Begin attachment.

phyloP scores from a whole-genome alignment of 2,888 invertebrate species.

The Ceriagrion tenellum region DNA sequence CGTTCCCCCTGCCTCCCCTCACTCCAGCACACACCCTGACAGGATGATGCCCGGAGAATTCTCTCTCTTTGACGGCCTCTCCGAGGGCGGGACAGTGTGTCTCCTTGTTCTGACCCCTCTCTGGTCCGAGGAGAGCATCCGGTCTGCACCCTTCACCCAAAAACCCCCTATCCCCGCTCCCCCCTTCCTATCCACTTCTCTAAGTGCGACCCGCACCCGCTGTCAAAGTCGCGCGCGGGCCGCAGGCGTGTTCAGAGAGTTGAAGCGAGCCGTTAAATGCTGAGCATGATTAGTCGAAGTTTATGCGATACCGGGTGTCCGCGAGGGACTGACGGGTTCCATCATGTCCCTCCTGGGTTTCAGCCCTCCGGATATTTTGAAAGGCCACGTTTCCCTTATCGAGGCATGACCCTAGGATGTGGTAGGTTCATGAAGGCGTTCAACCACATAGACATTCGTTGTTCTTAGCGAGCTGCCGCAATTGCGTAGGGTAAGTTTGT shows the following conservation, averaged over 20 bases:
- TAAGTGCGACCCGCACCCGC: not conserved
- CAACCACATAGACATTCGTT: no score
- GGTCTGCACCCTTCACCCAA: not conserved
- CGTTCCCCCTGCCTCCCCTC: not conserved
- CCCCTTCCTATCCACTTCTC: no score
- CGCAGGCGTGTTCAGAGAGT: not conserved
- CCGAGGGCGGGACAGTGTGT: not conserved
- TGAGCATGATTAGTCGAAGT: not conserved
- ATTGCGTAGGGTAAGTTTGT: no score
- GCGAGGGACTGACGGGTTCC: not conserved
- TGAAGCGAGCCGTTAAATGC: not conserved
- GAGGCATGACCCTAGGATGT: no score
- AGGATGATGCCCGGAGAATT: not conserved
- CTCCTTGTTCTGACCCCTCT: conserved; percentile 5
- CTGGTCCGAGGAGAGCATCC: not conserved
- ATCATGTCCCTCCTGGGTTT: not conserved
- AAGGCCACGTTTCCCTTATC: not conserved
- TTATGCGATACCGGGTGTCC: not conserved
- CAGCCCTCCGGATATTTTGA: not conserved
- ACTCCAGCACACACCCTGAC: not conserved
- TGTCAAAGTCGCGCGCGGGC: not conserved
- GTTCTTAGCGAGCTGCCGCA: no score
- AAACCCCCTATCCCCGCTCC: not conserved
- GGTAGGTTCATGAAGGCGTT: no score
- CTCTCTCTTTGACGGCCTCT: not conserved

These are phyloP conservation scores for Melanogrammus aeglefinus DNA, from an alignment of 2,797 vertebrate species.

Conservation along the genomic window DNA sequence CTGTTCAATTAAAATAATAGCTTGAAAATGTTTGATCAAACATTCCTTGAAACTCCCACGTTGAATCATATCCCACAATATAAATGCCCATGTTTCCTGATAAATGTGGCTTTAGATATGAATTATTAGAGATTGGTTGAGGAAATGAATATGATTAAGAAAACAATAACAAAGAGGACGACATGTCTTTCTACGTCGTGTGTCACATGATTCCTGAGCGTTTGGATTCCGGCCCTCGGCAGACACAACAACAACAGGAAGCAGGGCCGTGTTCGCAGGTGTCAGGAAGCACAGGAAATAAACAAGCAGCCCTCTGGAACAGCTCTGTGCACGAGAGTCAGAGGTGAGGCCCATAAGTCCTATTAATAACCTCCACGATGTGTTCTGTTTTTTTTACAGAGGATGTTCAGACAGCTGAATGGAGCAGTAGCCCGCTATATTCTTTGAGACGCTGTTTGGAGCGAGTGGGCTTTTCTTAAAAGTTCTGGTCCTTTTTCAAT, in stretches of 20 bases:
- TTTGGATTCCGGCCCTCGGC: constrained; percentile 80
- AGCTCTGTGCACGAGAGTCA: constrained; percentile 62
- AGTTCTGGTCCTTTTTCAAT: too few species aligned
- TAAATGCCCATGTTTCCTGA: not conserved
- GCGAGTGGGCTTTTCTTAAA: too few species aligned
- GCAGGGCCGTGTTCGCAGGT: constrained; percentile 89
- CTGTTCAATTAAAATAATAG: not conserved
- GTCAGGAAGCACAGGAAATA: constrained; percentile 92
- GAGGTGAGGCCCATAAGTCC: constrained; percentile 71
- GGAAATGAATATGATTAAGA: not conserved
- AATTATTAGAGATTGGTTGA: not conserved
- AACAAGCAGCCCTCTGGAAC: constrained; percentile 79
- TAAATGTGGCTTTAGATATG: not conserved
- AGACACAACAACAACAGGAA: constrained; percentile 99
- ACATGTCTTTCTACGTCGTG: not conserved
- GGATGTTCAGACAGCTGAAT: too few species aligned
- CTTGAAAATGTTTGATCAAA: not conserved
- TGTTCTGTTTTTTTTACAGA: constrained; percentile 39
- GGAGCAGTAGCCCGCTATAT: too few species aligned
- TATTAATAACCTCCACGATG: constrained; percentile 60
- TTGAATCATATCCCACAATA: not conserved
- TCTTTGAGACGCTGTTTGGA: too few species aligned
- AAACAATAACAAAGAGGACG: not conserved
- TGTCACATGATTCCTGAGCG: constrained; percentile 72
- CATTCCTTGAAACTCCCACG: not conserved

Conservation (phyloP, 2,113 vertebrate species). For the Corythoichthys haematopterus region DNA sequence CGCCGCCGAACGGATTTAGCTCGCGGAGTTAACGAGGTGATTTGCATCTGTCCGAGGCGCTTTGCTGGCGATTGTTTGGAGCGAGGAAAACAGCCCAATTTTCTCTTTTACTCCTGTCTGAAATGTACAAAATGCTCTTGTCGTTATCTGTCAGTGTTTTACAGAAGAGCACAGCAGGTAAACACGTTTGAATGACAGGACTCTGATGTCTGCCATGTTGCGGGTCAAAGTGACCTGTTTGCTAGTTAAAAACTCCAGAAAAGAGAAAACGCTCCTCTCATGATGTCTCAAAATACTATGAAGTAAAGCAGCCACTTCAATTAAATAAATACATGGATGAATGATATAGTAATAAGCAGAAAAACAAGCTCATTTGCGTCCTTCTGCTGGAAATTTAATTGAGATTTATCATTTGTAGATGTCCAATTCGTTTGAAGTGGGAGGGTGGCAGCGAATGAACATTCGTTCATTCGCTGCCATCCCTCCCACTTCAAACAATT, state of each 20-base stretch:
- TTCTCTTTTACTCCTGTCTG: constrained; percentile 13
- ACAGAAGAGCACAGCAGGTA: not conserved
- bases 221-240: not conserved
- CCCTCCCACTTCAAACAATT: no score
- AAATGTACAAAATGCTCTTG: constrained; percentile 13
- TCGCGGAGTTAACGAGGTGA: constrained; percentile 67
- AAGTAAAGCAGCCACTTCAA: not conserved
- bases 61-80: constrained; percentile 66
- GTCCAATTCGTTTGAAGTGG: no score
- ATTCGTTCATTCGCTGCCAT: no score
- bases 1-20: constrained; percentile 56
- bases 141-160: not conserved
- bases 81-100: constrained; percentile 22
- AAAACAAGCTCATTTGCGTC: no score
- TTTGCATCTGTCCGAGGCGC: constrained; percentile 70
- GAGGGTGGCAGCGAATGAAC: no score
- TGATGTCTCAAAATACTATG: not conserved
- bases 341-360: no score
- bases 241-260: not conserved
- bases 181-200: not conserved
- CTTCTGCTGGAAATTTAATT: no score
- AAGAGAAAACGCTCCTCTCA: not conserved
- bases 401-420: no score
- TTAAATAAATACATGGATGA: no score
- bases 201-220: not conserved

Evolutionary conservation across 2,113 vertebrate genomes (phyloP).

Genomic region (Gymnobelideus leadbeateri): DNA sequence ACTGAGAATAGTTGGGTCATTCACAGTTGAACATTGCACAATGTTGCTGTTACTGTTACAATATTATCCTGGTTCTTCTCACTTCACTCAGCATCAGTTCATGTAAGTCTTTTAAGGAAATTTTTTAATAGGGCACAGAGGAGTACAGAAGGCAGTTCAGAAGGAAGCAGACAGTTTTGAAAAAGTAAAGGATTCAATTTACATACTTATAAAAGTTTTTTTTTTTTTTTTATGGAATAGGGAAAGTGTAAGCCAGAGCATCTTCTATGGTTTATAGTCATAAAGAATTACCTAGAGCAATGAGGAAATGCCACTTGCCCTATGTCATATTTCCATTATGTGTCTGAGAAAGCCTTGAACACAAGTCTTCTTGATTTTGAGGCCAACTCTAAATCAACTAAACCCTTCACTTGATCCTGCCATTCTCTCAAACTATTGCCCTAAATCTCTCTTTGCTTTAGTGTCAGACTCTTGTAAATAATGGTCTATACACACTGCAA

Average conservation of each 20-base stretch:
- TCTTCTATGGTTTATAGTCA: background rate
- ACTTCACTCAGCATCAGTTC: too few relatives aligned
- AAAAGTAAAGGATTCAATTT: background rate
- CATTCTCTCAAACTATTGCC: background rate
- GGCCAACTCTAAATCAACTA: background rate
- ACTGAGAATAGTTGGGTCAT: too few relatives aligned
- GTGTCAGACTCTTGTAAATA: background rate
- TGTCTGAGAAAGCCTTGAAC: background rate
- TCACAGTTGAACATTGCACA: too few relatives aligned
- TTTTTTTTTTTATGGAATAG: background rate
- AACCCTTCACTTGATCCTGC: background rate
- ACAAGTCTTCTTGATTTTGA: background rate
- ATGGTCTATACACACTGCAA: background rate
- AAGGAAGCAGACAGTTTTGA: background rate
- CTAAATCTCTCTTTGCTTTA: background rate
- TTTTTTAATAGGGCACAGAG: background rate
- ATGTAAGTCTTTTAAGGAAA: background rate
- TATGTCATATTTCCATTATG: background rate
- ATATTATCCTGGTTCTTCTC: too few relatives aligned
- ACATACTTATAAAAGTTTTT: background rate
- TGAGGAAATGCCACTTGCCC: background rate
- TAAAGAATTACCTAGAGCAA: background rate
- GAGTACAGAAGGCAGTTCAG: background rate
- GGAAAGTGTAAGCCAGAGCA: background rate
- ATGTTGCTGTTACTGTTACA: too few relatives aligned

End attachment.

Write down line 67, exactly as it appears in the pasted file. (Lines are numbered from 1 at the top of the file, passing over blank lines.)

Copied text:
- bases 141-160: not conserved